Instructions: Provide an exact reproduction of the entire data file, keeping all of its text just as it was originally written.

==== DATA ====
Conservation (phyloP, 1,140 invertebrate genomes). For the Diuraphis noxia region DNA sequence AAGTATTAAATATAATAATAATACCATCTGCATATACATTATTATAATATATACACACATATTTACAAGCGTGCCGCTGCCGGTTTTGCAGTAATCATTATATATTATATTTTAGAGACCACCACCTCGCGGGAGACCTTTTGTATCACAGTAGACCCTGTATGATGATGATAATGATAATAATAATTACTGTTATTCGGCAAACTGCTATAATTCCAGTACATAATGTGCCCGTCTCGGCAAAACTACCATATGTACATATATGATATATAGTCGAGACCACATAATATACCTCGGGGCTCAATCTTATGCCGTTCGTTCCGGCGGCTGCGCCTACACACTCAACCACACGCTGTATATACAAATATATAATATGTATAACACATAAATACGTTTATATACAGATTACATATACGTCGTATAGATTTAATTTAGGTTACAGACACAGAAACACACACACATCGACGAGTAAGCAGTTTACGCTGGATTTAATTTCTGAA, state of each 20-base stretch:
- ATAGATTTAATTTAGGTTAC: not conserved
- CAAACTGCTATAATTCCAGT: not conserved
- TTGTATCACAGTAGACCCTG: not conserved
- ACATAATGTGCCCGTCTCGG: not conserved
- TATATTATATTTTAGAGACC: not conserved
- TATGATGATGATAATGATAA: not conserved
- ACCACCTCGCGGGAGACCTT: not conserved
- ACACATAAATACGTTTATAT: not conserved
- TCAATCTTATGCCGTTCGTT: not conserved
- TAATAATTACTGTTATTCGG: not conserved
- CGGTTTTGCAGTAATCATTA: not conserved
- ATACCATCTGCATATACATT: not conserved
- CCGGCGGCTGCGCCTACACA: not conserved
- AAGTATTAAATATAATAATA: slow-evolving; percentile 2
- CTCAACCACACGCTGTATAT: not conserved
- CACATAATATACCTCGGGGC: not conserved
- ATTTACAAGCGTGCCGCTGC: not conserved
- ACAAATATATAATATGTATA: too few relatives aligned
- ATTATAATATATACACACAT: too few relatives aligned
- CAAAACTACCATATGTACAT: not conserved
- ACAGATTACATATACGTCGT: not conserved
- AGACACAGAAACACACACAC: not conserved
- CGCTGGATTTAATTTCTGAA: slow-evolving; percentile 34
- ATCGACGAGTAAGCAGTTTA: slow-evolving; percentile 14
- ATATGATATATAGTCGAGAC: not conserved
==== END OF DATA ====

Conservation (phyloP, 1,140 invertebrate genomes). For the Diuraphis noxia region DNA sequence AAGTATTAAATATAATAATAATACCATCTGCATATACATTATTATAATATATACACACATATTTACAAGCGTGCCGCTGCCGGTTTTGCAGTAATCATTATATATTATATTTTAGAGACCACCACCTCGCGGGAGACCTTTTGTATCACAGTAGACCCTGTATGATGATGATAATGATAATAATAATTACTGTTATTCGGCAAACTGCTATAATTCCAGTACATAATGTGCCCGTCTCGGCAAAACTACCATATGTACATATATGATATATAGTCGAGACCACATAATATACCTCGGGGCTCAATCTTATGCCGTTCGTTCCGGCGGCTGCGCCTACACACTCAACCACACGCTGTATATACAAATATATAATATGTATAACACATAAATACGTTTATATACAGATTACATATACGTCGTATAGATTTAATTTAGGTTACAGACACAGAAACACACACACATCGACGAGTAAGCAGTTTACGCTGGATTTAATTTCTGAA, state of each 20-base stretch:
- ATAGATTTAATTTAGGTTAC: not conserved
- CAAACTGCTATAATTCCAGT: not conserved
- TTGTATCACAGTAGACCCTG: not conserved
- ACATAATGTGCCCGTCTCGG: not conserved
- TATATTATATTTTAGAGACC: not conserved
- TATGATGATGATAATGATAA: not conserved
- ACCACCTCGCGGGAGACCTT: not conserved
- ACACATAAATACGTTTATAT: not conserved
- TCAATCTTATGCCGTTCGTT: not conserved
- TAATAATTACTGTTATTCGG: not conserved
- CGGTTTTGCAGTAATCATTA: not conserved
- ATACCATCTGCATATACATT: not conserved
- CCGGCGGCTGCGCCTACACA: not conserved
- AAGTATTAAATATAATAATA: slow-evolving; percentile 2
- CTCAACCACACGCTGTATAT: not conserved
- CACATAATATACCTCGGGGC: not conserved
- ATTTACAAGCGTGCCGCTGC: not conserved
- ACAAATATATAATATGTATA: too few relatives aligned
- ATTATAATATATACACACAT: too few relatives aligned
- CAAAACTACCATATGTACAT: not conserved
- ACAGATTACATATACGTCGT: not conserved
- AGACACAGAAACACACACAC: not conserved
- CGCTGGATTTAATTTCTGAA: slow-evolving; percentile 34
- ATCGACGAGTAAGCAGTTTA: slow-evolving; percentile 14
- ATATGATATATAGTCGAGAC: not conserved